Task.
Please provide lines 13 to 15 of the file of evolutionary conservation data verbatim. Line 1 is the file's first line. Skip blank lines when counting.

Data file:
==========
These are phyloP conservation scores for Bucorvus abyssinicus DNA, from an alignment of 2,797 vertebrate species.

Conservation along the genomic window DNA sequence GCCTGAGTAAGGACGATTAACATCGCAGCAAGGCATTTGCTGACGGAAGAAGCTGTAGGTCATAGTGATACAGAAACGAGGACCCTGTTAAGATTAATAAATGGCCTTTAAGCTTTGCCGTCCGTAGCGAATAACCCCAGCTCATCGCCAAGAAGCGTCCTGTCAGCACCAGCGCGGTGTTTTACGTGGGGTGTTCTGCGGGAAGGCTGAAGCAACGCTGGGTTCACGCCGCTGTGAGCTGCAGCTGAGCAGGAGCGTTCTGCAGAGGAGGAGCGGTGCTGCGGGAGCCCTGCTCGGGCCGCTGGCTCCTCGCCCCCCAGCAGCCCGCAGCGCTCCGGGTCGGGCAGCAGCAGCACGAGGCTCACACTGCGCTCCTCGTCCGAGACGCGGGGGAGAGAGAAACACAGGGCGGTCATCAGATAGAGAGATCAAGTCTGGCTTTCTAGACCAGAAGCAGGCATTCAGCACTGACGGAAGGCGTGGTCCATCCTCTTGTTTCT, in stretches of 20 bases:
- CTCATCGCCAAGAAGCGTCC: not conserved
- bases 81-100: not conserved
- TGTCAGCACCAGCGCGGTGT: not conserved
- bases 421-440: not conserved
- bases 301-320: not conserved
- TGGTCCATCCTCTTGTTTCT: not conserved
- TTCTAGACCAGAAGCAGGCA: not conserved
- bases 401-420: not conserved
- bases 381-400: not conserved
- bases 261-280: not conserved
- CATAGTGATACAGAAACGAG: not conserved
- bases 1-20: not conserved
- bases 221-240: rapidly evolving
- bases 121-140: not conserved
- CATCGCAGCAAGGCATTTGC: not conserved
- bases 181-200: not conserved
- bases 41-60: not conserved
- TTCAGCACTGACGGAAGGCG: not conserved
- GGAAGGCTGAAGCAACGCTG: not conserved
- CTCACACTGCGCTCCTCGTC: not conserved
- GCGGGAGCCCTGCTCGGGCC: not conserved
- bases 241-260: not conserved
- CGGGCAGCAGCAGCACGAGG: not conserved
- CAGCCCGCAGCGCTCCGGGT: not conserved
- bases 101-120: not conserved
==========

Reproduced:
- CATAGTGATACAGAAACGAG: not conserved
- bases 1-20: not conserved
- bases 221-240: rapidly evolving